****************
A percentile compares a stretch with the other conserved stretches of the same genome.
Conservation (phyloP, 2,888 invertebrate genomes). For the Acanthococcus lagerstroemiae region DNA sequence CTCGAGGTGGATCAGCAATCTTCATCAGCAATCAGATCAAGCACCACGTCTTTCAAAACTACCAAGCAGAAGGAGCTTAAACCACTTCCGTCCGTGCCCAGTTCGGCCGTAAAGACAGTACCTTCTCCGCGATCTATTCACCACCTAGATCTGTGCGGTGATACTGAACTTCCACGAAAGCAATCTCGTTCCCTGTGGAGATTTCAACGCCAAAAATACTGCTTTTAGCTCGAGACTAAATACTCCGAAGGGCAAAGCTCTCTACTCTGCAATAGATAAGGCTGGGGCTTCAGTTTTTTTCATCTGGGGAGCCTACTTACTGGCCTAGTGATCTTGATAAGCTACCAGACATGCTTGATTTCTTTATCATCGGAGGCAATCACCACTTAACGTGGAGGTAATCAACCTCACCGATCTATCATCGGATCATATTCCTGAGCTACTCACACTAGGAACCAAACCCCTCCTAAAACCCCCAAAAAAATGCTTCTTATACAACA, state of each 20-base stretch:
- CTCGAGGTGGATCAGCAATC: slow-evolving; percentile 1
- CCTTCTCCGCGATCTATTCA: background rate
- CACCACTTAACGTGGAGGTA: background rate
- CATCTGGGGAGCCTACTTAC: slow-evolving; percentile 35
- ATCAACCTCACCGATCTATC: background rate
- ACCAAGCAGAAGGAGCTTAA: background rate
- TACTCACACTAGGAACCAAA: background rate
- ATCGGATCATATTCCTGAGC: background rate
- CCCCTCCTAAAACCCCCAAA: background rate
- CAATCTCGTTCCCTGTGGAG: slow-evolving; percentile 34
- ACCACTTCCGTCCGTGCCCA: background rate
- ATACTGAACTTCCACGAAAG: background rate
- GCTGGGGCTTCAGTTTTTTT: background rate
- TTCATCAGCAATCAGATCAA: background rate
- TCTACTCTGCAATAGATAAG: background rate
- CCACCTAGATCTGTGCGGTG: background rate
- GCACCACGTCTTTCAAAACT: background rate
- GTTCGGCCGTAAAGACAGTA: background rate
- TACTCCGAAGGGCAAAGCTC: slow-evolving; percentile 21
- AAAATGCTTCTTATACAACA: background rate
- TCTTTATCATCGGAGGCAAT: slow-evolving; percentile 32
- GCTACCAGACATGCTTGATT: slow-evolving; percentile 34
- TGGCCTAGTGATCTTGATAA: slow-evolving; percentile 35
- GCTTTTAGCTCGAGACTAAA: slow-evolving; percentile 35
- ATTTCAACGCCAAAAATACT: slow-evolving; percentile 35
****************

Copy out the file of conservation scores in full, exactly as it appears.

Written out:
A percentile compares a stretch with the other conserved stretches of the same genome.
Conservation (phyloP, 2,888 invertebrate genomes). For the Acanthococcus lagerstroemiae region DNA sequence CTCGAGGTGGATCAGCAATCTTCATCAGCAATCAGATCAAGCACCACGTCTTTCAAAACTACCAAGCAGAAGGAGCTTAAACCACTTCCGTCCGTGCCCAGTTCGGCCGTAAAGACAGTACCTTCTCCGCGATCTATTCACCACCTAGATCTGTGCGGTGATACTGAACTTCCACGAAAGCAATCTCGTTCCCTGTGGAGATTTCAACGCCAAAAATACTGCTTTTAGCTCGAGACTAAATACTCCGAAGGGCAAAGCTCTCTACTCTGCAATAGATAAGGCTGGGGCTTCAGTTTTTTTCATCTGGGGAGCCTACTTACTGGCCTAGTGATCTTGATAAGCTACCAGACATGCTTGATTTCTTTATCATCGGAGGCAATCACCACTTAACGTGGAGGTAATCAACCTCACCGATCTATCATCGGATCATATTCCTGAGCTACTCACACTAGGAACCAAACCCCTCCTAAAACCCCCAAAAAAATGCTTCTTATACAACA, state of each 20-base stretch:
- CTCGAGGTGGATCAGCAATC: slow-evolving; percentile 1
- CCTTCTCCGCGATCTATTCA: background rate
- CACCACTTAACGTGGAGGTA: background rate
- CATCTGGGGAGCCTACTTAC: slow-evolving; percentile 35
- ATCAACCTCACCGATCTATC: background rate
- ACCAAGCAGAAGGAGCTTAA: background rate
- TACTCACACTAGGAACCAAA: background rate
- ATCGGATCATATTCCTGAGC: background rate
- CCCCTCCTAAAACCCCCAAA: background rate
- CAATCTCGTTCCCTGTGGAG: slow-evolving; percentile 34
- ACCACTTCCGTCCGTGCCCA: background rate
- ATACTGAACTTCCACGAAAG: background rate
- GCTGGGGCTTCAGTTTTTTT: background rate
- TTCATCAGCAATCAGATCAA: background rate
- TCTACTCTGCAATAGATAAG: background rate
- CCACCTAGATCTGTGCGGTG: background rate
- GCACCACGTCTTTCAAAACT: background rate
- GTTCGGCCGTAAAGACAGTA: background rate
- TACTCCGAAGGGCAAAGCTC: slow-evolving; percentile 21
- AAAATGCTTCTTATACAACA: background rate
- TCTTTATCATCGGAGGCAAT: slow-evolving; percentile 32
- GCTACCAGACATGCTTGATT: slow-evolving; percentile 34
- TGGCCTAGTGATCTTGATAA: slow-evolving; percentile 35
- GCTTTTAGCTCGAGACTAAA: slow-evolving; percentile 35
- ATTTCAACGCCAAAAATACT: slow-evolving; percentile 35